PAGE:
No place for young women: class, gender, and moral hierarchies in contemporary Chinese film

Stephanie Hemelryk Donald

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1 Citation (Scopus)


This paper discusses how class and gender may be read against the narration of contemporary films in urban China, specifically in Beijing. The paper acknowledges that the effects of marketisation on social life in China are extremely complex, but argues that, nonetheless, a feminist reading is appropriate and necessary at this time. The premise of the paper is therefore that China is experiencing both macro-symptoms of new class structures and divisions, and micro-examples of moral ambivalence, formations of taste, and ascriptions of gender value to certain behaviours and age groups. In government-sponsored surveys in 2005, 61 million citizens self-identified as richer than before [bi qian fu], or as middle market-class [zhongchan jieji], or as middleclass (as a rough translation of that market analysis) people. A great many more fall outside the income bracket of affluence or even of aspiration to affluence, but are nonetheless caught up in the manifestations of social value and individual worth that such trends engender. Unsurprisingly, given the connections to consumption and urban growth, contemporary media in China are fascinated with the idea of the middle class and there are endless popular debates on the definitions, behaviours and meanings of such a force in contemporary society. In film, there is also a growing awareness that narratives of everyday experience will and must reflect on the consequences of a market economy for human relationships.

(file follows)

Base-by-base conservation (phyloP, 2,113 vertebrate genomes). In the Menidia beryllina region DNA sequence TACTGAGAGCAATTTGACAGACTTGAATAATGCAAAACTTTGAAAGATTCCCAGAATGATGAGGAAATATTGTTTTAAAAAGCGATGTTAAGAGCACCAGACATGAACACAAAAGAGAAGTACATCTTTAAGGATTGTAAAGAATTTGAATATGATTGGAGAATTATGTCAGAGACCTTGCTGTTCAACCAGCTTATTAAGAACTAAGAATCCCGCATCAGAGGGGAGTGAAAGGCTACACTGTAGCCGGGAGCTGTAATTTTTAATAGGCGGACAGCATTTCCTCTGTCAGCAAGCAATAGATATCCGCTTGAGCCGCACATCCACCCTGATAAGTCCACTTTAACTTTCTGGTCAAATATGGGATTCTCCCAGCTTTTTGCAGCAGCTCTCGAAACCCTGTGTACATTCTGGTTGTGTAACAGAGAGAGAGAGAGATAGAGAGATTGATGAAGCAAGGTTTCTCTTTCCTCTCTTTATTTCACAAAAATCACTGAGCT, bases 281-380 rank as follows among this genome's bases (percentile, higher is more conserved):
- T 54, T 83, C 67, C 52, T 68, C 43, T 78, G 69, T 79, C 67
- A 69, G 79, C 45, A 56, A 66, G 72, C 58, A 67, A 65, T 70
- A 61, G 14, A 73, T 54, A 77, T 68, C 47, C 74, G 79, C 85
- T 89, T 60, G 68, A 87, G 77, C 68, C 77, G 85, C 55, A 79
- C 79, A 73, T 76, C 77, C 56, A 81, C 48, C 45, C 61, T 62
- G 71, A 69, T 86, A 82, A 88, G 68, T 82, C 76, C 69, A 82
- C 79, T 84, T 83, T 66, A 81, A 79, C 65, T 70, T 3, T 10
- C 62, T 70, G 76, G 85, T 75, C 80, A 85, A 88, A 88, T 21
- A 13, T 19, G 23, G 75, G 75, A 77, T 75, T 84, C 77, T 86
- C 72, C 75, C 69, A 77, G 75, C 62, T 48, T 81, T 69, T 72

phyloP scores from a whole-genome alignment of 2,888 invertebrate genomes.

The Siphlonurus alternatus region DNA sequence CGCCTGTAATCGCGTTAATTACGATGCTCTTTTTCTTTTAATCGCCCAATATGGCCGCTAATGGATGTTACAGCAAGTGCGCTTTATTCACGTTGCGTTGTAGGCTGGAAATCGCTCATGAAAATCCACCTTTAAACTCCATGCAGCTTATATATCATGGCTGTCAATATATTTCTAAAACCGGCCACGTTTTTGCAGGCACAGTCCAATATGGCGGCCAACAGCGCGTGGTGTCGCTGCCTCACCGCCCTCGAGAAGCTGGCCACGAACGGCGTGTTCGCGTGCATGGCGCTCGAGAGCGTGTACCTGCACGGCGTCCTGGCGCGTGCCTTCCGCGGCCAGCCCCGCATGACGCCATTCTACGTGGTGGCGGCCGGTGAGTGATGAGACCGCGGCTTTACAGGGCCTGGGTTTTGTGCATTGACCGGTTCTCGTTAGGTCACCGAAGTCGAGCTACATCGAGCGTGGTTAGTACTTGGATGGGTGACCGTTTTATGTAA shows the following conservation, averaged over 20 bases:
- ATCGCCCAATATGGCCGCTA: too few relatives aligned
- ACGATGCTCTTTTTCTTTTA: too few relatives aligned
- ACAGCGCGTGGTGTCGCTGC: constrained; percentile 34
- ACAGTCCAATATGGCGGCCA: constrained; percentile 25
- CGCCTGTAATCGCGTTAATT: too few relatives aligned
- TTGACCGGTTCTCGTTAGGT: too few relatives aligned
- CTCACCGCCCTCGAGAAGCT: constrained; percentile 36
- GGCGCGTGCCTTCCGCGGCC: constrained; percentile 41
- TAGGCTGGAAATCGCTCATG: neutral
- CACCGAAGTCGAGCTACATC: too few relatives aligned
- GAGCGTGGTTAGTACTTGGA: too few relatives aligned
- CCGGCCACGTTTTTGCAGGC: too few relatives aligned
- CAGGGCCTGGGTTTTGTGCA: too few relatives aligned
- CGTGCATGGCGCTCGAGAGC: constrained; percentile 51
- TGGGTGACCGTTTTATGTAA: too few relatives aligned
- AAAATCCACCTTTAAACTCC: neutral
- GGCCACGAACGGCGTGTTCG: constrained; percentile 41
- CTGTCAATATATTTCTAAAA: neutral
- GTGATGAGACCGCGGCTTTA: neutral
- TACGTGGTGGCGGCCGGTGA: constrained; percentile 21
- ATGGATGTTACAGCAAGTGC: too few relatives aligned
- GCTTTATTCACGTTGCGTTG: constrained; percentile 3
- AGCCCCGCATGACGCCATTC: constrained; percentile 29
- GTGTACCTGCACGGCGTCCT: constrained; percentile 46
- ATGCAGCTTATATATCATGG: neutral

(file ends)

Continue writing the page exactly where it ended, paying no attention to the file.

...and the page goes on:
Original languageEnglish
Pages (from-to)467-479
Number of pages13
JournalSocial Semiotics
Issue number4
Publication statusPublished - 6 Jun 2008
Externally publishedYes


  • Chinese film
  • Gender
  • Urban class

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